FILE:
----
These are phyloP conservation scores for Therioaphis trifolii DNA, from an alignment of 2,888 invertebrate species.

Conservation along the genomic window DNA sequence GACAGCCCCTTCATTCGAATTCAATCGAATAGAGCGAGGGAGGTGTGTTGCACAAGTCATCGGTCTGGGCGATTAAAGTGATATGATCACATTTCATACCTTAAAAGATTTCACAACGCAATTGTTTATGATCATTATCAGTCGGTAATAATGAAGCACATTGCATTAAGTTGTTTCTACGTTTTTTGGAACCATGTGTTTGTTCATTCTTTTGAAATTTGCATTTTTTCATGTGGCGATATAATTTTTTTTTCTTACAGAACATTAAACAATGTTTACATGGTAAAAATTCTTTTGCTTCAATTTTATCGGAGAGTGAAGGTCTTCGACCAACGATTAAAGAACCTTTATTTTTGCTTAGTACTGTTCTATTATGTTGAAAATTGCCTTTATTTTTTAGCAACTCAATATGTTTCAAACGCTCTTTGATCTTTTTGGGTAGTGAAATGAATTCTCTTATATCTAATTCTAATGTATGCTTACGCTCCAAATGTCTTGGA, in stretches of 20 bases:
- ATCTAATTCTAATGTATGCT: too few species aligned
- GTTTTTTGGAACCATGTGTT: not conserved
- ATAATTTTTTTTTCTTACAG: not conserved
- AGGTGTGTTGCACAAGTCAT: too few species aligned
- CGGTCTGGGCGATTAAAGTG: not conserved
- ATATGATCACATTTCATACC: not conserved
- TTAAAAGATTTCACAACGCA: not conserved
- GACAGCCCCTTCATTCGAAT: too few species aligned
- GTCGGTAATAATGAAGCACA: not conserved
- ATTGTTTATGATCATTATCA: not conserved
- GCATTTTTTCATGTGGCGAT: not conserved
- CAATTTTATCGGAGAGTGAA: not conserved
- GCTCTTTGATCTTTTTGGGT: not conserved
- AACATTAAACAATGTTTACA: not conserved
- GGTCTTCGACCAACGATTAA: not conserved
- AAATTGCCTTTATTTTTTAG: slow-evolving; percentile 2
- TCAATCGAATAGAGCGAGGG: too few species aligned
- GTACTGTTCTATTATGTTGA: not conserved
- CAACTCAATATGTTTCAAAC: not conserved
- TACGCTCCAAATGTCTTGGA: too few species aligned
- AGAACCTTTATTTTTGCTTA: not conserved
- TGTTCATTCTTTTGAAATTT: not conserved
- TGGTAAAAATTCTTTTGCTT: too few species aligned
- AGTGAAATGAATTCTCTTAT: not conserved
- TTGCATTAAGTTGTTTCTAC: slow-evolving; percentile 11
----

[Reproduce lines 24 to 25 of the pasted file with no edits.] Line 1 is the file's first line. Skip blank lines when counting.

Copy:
- TGTTCATTCTTTTGAAATTT: not conserved
- TGGTAAAAATTCTTTTGCTT: too few species aligned